The tone is fun for much of the running time – in addition to the Bond and Italian homages, there’s a quite wonderful in-joke referencing the long-running series of Zatoichi films. However, what does leave a sour taste in the mouth is the treatment of women; there’s a really dark misogynistic tone to a number of the scenes involving female characters which are very problematic in 2024, and a blemish on a film that is otherwise a treat.

In closing, despite the very uncomfortable treatment of women (something each film in the trilogy features to an extent), Killer’s Mission is an entertaining opening to the trilogy with some great action scenes, nice touches homaging other films of the era, a fabulous score and some strong performances, in particular a wonderfully conflicted role for Chiezo Kataoka.


The Fort of Death

Director: Eiichi Kudo
Screenplay: Koji Takada
Starring: Tomisaburo Wakayama, Tomoko Mayama, Sanae Tsuchida, Bin Amatsu, Kenji Ushio, Teruo Ishiyama
Country: Japan
Running time: 97 min
Year: 1969
BBFC certificate: 15

The Fort of Death, Eiichi Kudo’s sole entry in the trilogy, is a very different affair to the other two. Tonally it’s much more straight faced and darker. It begins like a spaghetti western, with a brief windswept gun fight, followed by a melancholy opening titles song. The story sees us rejoin doctor and bounty hunter Shikoro Ichibei who, whilst treating a patient’s venereal disease is contracted by the patient to protect a village of farmers from an evil lord. He sets off with comrades in toe.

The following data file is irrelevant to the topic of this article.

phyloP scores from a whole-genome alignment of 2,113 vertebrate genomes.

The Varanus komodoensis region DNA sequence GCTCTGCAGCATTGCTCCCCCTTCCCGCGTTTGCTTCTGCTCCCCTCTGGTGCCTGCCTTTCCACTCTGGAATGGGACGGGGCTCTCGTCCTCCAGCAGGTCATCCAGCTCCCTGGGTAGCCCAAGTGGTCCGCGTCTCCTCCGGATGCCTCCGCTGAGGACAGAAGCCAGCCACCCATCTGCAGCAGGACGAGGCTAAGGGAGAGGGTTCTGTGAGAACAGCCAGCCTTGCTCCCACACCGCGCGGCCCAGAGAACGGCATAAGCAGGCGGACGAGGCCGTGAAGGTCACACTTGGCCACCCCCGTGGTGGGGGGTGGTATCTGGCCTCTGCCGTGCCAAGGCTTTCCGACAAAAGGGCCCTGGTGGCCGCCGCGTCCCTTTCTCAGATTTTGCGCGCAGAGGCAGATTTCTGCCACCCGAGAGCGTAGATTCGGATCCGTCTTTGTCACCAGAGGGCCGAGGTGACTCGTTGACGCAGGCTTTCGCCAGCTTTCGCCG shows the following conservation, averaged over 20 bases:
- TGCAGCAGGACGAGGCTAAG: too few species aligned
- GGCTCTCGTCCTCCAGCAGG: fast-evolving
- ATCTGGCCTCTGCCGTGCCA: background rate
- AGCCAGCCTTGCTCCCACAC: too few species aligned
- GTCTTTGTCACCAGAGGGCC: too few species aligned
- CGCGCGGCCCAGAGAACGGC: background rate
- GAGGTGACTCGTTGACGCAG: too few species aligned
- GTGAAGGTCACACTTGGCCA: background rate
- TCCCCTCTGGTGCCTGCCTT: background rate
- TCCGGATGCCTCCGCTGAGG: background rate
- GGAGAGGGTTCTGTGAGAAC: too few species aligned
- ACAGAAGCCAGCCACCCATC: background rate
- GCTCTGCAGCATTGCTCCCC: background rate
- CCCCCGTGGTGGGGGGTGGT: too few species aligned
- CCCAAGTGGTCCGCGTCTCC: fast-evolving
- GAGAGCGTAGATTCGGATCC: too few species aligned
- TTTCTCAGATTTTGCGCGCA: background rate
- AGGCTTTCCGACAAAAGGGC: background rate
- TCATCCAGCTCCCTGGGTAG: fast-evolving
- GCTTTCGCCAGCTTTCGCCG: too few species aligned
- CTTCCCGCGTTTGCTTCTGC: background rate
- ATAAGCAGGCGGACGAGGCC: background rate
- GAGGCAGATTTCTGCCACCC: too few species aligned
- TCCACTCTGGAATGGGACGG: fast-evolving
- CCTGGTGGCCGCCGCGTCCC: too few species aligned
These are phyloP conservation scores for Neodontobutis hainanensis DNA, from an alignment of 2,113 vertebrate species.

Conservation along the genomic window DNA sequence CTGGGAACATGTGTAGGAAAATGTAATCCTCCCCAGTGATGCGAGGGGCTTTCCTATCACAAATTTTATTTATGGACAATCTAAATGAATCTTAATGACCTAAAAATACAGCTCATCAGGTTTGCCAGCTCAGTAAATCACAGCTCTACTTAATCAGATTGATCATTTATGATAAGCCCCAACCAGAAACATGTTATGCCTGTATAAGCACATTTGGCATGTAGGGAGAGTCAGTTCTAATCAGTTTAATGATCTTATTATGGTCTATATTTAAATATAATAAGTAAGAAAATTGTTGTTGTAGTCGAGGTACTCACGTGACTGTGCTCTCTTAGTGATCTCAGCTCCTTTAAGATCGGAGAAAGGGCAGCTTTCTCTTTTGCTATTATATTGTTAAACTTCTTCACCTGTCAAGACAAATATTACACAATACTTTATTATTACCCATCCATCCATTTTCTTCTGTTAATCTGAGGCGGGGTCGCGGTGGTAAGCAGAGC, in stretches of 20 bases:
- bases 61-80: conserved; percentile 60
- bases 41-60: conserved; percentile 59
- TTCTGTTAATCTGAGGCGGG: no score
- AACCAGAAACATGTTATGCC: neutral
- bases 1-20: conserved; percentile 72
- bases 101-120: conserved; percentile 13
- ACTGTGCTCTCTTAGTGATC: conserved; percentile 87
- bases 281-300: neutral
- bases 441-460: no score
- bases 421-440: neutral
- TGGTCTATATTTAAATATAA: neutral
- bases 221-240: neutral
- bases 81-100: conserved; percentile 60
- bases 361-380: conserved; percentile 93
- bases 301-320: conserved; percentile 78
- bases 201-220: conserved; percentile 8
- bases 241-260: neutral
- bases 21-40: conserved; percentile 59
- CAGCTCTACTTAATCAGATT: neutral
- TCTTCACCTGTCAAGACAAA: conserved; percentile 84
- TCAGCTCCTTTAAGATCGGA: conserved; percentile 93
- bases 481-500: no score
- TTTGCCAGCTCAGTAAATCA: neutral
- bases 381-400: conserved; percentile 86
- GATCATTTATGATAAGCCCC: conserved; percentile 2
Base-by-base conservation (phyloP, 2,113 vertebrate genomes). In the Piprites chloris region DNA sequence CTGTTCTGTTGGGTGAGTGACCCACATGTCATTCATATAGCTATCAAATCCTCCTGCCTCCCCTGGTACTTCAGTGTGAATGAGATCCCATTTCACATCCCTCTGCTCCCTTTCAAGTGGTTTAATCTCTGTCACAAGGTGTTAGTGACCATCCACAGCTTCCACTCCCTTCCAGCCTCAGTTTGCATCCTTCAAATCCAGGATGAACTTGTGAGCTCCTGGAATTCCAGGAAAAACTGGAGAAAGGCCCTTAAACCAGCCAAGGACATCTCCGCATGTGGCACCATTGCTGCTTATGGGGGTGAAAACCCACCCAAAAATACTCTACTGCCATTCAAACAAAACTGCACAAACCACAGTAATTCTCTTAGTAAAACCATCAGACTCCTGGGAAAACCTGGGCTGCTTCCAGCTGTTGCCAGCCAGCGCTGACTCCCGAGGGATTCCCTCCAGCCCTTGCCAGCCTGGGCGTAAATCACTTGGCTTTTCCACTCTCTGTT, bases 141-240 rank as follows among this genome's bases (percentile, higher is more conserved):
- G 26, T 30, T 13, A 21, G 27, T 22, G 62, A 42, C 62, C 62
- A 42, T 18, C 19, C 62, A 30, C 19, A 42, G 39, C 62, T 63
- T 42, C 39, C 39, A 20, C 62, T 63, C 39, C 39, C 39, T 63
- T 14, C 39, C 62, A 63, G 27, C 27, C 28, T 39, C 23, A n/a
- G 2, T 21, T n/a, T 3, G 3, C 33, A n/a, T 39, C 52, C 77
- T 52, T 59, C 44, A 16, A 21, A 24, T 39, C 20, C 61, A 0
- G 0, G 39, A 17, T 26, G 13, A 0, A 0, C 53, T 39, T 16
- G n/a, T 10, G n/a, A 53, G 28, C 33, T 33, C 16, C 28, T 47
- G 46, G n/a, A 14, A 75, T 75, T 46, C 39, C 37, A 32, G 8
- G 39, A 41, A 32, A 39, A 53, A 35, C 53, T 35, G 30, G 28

Despite the more serious tone, Ichibei still has a range of gadgets that he uses in his battles, which continue the James Bond influences. But this is where the lighter tone ends; it’s a truly dark affair with a particularly downbeat ending that leaves a sting in the tail and makes you contemplate the waves of death that permeate the story.

The titular fort and village is a striking set and it’s often quite beautiful in the way it is framed against the sky. The way the fort is shot is just one of the interesting pieces of cinematography, which creates some memorable visuals including characters framed by bars to symbolically represent their plights and a swordfight amongst bamboo where the lighting is from a fire and the moon.

The cast is fine throughout, particularly another standout turn from star Wakayama, but I particularly appreciated the performance by Tomoko Mayama, who this time takes over from  Nogawa to play the returning character Kagero.

The finale that the film has been building too – Ichibei, his comrades and the villagers defending their village at the fort is phenomenal. There’s a real mixture of weapons used from throughout the ages from a gatling gun to cannons, rifles to dynamite and, of course, swords. It’s masterfully executed and a fitting and blood-soaked finale to the entertaining midpoint in the series.


Eight Men to Kill

Director: Shigehiro Ozawa
Screenplay: Koji Takada
Starring: Tomisaburo Wakayama, Minoru Oki, Shigeru Amachi, Maki Kawamura, Tatsuo Endo, Kenji Imai, Taketoshi Naito